The use of “the expressive elements of music as the main way of interaction between you and your therapist” (Health Service Executive (Ireland), 2022),

“An evidence-based profession where the planned and creative use of music-based interventions by an IACAT-accredited music therapist supports people to improve, restore or maintain health, functioning and well-being” (Irish Association of Creative Arts Therapists, 2022),

“The targeted use of music as part of the therapeutic relationship to restore, maintain and promote mental, physical and spiritual health” (Deutsche Musiktherapeutische Gesellschaft, 2022)

“An established psychological clinical intervention delivered by HCPC registered music therapists to help people whose lives have been affected by injury, illness or disability through supporting their psychological, emotional, cognitive, physical, communicative and social needs” (British association of music therapy, 2022), and

“The clinical and evidence-based use of music interventions to accomplish individualized goals within a therapeutic relationship by a credentialed professional” (American music therapy association, 2022).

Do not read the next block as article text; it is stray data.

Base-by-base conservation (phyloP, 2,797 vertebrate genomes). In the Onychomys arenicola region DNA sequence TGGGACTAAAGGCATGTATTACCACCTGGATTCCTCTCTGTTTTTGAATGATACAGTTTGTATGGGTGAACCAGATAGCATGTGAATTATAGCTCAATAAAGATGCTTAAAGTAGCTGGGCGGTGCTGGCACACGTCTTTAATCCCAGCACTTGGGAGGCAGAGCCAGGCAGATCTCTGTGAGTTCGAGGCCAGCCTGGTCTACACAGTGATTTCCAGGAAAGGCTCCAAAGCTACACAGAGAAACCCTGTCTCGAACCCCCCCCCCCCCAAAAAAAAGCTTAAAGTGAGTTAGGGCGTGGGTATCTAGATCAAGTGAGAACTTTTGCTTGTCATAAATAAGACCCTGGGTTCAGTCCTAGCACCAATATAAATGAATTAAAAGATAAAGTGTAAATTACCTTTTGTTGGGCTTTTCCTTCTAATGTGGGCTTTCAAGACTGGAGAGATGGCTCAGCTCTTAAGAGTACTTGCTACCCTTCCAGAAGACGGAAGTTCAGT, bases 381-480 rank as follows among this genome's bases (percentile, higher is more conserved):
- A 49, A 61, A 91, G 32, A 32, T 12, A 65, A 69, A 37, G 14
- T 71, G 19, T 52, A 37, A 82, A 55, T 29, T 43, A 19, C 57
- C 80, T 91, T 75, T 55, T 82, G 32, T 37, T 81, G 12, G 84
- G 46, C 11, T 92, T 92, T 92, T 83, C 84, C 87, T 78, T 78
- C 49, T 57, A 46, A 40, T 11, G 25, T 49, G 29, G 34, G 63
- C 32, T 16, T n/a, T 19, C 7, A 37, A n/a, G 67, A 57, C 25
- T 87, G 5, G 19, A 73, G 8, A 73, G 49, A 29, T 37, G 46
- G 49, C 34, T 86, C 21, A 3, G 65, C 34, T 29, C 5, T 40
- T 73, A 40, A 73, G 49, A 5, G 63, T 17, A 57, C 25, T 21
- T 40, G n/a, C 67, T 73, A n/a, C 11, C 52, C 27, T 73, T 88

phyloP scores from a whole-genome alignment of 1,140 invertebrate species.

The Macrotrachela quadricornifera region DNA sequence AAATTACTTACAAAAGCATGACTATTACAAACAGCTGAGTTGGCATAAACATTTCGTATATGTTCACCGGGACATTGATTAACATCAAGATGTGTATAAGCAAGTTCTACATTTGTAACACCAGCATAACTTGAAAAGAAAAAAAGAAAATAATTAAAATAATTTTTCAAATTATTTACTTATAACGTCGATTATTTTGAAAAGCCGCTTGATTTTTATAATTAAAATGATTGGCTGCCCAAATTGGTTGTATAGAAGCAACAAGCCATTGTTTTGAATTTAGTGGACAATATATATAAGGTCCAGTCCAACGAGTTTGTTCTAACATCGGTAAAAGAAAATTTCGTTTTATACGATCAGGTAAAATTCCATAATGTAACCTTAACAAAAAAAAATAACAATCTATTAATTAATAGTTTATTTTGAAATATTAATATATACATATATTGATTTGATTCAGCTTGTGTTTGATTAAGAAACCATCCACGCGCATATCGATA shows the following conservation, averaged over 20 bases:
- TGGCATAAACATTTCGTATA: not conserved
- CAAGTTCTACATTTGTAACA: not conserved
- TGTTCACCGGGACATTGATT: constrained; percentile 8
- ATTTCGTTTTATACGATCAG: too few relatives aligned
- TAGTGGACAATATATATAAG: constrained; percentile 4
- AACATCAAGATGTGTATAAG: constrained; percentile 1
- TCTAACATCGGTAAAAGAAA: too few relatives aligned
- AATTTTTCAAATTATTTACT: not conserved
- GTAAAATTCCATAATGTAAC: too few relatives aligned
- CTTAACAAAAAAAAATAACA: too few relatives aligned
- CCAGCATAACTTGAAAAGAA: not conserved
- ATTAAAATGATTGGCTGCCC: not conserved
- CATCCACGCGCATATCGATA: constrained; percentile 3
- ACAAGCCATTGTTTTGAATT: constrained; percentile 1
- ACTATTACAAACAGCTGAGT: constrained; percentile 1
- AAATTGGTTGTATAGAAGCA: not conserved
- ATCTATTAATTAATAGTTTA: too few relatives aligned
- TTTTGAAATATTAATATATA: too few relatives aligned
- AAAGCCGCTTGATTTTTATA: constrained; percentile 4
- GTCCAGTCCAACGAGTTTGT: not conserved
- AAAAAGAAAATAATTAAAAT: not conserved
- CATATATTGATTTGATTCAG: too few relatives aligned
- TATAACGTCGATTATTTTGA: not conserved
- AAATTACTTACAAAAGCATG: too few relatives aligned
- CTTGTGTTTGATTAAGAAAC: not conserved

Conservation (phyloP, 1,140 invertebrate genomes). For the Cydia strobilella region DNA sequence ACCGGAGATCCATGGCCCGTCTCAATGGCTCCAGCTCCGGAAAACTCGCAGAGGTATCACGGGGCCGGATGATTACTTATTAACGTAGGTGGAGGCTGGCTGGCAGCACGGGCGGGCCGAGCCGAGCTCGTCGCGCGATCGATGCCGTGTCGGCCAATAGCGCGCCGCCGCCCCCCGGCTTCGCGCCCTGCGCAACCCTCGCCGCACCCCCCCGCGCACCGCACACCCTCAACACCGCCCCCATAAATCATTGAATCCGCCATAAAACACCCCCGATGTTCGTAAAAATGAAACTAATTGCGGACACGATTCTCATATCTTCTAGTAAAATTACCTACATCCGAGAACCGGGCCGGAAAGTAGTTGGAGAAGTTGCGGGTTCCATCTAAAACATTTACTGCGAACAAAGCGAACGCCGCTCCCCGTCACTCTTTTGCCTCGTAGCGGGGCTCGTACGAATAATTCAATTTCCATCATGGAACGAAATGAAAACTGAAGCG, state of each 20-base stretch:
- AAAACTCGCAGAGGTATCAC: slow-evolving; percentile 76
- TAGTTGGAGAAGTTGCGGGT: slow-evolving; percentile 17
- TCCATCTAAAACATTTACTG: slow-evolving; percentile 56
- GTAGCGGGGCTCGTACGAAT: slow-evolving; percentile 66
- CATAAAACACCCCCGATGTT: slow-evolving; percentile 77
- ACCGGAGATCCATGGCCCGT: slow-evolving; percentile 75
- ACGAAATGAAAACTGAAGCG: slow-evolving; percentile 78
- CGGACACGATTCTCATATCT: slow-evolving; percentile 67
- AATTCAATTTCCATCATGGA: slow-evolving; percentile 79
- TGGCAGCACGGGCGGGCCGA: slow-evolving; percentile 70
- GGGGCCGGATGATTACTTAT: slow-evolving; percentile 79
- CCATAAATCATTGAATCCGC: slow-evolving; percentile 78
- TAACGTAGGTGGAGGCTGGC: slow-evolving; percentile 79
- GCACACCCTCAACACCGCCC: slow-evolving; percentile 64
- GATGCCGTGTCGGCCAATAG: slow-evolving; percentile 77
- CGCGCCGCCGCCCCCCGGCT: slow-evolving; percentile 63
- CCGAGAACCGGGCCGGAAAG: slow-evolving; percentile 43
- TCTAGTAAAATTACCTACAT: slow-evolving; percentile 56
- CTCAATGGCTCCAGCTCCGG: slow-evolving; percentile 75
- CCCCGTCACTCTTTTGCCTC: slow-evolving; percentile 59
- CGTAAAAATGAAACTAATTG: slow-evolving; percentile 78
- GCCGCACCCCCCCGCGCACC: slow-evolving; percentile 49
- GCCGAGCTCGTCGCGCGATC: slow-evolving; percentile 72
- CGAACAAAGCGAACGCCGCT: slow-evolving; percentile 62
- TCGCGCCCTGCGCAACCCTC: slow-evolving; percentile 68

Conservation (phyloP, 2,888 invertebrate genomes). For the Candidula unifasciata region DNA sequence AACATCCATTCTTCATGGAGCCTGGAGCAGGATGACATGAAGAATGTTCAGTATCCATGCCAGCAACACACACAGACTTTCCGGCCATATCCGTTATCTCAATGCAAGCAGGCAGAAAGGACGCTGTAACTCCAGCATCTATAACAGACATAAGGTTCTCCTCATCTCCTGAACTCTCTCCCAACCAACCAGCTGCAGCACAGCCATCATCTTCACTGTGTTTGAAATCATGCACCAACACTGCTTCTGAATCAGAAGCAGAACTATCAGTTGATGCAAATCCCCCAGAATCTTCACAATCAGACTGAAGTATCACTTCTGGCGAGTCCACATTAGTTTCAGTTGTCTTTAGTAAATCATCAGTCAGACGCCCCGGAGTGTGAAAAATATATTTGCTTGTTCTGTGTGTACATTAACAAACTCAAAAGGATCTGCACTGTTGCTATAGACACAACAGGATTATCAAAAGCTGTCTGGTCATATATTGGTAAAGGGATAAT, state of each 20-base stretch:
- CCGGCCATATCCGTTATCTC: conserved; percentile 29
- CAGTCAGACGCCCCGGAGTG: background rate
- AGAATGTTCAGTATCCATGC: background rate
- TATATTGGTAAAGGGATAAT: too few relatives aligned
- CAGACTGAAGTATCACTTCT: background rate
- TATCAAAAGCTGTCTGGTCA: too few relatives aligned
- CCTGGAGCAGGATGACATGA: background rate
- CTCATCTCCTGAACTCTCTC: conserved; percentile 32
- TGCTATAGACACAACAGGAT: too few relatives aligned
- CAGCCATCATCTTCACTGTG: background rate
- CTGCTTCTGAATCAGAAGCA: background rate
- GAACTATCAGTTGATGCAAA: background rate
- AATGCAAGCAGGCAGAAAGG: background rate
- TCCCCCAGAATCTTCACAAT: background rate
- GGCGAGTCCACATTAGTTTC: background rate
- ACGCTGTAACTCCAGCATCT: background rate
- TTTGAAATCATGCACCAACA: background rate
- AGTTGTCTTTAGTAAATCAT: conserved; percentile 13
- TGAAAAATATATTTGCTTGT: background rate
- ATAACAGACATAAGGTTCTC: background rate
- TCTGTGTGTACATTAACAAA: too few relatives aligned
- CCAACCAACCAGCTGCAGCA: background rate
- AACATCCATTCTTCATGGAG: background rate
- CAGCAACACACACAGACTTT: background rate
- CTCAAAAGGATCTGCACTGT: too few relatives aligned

Some of the most common aspects of music therapy across the definitions are that it is an ‘evidence-based’ therapy and that it must be delivered by an accredited music therapist (someone who has received a certain quality of training in the field) with either listening to, moving to, creating, re-creating or discussing music and musical experiences as the primary modality of therapeutic intervention (‘moving to’ in a context not to be confused with that of dance therapy). Many different theoretical approaches and specializations within the field have also emerged over the years. Some of these include (but are not limited to);